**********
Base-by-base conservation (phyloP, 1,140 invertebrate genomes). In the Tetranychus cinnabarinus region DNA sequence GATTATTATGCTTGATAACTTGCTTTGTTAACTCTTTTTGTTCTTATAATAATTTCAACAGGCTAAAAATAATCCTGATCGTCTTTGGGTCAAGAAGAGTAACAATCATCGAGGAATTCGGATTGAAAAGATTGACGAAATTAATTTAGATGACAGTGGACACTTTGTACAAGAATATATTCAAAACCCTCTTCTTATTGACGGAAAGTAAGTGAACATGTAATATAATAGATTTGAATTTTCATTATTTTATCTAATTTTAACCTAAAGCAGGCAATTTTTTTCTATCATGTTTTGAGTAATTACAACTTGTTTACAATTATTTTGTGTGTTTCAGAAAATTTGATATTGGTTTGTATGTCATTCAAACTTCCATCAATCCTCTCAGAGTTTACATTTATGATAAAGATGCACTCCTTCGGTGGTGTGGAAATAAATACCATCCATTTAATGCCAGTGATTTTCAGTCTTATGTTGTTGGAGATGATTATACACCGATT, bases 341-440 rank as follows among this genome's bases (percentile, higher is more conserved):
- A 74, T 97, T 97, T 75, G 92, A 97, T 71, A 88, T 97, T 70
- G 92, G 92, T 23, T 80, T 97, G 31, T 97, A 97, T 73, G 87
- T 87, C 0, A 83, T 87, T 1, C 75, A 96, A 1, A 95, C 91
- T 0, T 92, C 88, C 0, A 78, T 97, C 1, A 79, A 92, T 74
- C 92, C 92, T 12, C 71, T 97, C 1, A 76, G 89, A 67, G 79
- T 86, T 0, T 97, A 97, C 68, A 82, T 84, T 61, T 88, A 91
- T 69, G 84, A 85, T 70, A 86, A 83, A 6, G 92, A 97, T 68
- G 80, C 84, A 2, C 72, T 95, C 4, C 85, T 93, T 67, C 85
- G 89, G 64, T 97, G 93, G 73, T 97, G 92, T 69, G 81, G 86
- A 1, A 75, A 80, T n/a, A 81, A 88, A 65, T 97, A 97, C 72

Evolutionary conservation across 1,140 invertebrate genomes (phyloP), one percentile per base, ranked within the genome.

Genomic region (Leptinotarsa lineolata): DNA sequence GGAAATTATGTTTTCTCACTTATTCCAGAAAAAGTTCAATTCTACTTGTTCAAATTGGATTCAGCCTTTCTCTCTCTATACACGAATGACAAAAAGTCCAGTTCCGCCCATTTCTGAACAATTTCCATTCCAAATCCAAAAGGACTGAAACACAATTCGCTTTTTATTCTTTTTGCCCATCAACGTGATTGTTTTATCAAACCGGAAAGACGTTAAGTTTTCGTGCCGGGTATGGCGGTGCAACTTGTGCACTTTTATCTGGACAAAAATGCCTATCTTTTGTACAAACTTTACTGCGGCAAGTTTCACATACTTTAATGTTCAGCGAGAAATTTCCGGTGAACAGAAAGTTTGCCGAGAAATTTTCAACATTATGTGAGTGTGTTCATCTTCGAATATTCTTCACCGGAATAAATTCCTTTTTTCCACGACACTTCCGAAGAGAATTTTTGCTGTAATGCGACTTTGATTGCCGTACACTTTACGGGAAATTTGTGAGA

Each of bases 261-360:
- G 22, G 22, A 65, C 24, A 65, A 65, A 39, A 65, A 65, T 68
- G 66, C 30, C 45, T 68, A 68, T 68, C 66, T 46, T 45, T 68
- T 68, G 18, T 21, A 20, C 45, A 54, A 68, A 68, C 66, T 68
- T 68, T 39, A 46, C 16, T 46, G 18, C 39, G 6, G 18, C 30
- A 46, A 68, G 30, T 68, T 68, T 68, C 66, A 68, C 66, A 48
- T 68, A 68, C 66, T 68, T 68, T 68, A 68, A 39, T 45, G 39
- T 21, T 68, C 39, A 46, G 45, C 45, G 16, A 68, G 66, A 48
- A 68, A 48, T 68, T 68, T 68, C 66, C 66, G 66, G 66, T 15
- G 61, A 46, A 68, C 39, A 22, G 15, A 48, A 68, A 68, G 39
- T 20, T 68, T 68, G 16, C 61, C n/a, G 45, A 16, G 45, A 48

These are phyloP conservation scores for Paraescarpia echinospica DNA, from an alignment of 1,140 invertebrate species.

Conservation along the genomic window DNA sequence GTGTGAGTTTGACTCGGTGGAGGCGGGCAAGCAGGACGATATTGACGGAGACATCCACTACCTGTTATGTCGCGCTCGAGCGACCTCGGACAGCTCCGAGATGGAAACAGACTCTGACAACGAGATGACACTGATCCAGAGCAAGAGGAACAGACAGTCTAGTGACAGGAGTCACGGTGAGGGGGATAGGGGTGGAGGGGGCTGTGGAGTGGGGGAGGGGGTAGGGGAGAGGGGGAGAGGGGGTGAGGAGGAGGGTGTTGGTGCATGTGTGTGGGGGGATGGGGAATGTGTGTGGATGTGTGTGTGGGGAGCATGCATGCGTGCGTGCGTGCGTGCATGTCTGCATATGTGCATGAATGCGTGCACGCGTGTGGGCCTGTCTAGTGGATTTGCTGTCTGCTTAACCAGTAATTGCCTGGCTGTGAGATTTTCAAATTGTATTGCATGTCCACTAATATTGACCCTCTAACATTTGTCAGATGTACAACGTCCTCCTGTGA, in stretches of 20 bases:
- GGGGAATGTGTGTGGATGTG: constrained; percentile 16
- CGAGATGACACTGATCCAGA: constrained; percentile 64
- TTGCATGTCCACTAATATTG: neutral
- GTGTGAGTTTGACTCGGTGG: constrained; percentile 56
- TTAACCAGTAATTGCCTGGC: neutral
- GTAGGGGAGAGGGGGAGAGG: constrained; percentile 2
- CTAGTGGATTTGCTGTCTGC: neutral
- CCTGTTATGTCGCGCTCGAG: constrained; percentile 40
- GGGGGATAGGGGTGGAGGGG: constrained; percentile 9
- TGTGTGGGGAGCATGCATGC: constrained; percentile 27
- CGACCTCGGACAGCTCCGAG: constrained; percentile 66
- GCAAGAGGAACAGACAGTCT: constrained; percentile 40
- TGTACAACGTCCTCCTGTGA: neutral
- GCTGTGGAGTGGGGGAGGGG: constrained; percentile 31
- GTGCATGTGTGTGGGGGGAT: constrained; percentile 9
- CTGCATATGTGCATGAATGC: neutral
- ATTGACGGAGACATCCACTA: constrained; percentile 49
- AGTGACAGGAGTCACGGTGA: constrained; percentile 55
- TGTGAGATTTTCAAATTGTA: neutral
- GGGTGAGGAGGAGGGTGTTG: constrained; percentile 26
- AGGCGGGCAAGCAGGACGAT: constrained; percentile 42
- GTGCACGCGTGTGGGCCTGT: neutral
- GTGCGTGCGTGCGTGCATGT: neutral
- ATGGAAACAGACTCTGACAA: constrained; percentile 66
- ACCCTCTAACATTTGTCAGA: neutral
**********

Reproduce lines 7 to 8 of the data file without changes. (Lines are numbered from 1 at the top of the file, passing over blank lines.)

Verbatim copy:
- T 86, T 0, T 97, A 97, C 68, A 82, T 84, T 61, T 88, A 91
- T 69, G 84, A 85, T 70, A 86, A 83, A 6, G 92, A 97, T 68